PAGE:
Such migration trends shift political clout, lead to the building of new schools and the shuttering of old ones, lay acres of concrete over fertile land where crops once grew. They help determine how the city and suburban neighborhoods in which we live become more or less diverse, younger or older, richer or poorer, on the rise or on the bubble.
As referenced by the Tribune, Census Bureau population estimates data for 2006 speak to the robustness of these demographic shifts. For example, between April 2000 and July 2006, San Francisco County, California was estimated to have lost 32,692 people (or 4.2 percent of its population.) For its part, Wayne County lost 89,309 people (or 4.3 percent of its population) during the same period.

It appears that exactly the experiment that I proposed has actually been going on (albeit in a slightly altered form) for some time now. Large populations of Americans are "randomizing" themselves to areas where they are able to experience the best quality of life for themselves and their families. The "outmigration" cited by both the Journal and the Tribune is being replicated throughout the country. And this migration is leading Americans out of areas of liberal influence and into areas that tilt conservative.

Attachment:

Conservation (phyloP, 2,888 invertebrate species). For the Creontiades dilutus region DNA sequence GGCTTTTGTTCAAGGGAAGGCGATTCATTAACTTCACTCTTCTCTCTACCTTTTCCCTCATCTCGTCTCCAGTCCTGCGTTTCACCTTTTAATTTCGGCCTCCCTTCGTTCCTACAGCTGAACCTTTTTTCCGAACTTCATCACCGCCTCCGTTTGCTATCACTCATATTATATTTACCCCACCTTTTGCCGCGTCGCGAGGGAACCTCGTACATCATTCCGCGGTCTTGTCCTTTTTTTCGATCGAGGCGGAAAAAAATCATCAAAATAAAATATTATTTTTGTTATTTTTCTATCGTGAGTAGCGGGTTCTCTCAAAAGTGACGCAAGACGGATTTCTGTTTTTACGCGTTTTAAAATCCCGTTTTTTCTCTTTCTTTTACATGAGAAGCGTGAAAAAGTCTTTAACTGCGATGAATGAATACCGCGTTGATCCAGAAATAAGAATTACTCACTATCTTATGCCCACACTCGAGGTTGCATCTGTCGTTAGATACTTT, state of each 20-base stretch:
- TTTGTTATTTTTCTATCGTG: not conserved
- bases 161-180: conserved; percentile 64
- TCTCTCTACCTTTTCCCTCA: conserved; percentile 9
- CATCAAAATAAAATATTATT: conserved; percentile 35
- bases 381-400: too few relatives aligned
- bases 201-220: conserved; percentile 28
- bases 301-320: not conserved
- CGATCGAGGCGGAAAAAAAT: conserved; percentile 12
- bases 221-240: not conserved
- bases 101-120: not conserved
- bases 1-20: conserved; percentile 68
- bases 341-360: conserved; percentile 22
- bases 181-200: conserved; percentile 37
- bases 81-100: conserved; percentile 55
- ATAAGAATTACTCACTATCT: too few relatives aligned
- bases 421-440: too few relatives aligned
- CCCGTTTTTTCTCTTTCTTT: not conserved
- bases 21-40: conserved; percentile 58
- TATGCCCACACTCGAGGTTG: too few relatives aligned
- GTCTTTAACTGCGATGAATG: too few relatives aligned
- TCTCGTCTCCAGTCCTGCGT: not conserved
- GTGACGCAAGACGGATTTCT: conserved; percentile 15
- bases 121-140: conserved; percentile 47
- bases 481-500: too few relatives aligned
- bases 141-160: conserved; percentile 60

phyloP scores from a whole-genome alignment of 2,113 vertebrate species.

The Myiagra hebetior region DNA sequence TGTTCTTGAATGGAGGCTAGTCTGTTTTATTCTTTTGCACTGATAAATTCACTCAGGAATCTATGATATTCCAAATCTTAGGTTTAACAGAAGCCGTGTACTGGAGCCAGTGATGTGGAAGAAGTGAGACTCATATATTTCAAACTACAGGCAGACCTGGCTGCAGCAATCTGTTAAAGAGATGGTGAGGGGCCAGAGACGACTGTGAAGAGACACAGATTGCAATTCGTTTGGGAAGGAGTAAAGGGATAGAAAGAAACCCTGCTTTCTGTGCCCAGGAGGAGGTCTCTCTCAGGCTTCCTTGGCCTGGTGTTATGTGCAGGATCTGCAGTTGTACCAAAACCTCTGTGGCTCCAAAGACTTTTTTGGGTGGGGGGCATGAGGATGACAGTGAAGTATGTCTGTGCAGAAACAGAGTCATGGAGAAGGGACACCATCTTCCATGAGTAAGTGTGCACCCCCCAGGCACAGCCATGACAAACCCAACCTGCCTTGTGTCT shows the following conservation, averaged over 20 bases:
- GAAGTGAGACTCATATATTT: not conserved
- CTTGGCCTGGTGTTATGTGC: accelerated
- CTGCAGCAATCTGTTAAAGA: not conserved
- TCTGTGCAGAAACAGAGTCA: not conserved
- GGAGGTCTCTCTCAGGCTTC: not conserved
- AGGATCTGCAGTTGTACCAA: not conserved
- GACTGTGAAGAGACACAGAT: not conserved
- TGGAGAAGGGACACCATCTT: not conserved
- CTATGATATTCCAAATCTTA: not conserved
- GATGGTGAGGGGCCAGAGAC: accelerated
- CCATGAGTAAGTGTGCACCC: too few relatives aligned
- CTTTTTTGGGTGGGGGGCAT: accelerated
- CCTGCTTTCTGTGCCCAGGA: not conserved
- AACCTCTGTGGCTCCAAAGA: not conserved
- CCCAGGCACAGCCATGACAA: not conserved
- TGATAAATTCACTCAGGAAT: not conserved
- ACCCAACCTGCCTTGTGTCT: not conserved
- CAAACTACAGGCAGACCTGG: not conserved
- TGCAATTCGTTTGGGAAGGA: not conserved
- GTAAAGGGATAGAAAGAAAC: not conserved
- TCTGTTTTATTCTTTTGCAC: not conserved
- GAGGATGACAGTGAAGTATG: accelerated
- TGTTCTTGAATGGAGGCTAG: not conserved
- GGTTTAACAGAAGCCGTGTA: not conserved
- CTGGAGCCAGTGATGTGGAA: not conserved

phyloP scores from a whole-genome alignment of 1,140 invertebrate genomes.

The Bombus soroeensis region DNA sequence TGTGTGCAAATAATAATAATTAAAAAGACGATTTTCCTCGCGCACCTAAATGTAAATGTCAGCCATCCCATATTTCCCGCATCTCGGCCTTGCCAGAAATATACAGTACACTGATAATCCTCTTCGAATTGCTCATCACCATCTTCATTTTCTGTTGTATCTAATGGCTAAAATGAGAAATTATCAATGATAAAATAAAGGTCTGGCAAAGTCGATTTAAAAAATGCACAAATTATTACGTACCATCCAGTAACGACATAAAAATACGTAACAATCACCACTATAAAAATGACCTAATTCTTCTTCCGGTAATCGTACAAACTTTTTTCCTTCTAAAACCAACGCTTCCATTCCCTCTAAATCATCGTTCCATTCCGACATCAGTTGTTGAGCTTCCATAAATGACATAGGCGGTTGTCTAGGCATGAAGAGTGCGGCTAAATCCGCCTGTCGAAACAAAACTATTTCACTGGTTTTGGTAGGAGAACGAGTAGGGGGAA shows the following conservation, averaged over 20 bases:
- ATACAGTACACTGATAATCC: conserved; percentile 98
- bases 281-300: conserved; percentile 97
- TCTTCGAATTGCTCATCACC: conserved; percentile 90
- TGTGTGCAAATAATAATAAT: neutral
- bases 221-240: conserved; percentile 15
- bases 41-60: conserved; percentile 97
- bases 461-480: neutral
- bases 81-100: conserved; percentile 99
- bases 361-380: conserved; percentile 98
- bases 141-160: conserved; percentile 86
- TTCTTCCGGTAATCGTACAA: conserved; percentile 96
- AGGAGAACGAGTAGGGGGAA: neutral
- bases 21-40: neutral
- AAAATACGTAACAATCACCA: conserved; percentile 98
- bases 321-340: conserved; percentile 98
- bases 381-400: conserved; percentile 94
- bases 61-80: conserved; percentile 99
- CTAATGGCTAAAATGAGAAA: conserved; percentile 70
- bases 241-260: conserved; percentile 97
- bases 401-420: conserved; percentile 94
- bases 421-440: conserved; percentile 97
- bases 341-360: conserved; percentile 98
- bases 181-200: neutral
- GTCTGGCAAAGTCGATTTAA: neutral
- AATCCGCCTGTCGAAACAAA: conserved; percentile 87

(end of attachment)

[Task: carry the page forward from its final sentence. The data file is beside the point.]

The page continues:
According to data from the Census Bureau, between 2000 and 2004, nine of the ten fastest growing counties in terms of population were in "red" states and all of them were "red" counties. (For the purposes of this discussion, "red" refers to areas that voted for George W. Bush in the general presidential election of 2004.) These include Douglas County, Colorado, which had a population increase of 35.4 percent from 175,800 to 238,000, Flagler County, Florida, which had a 38.5 percent increase from 49,800 to 69,000 and Loudoun County, Virginia, which saw its population go up 41 percent from 169,600 to 239,100.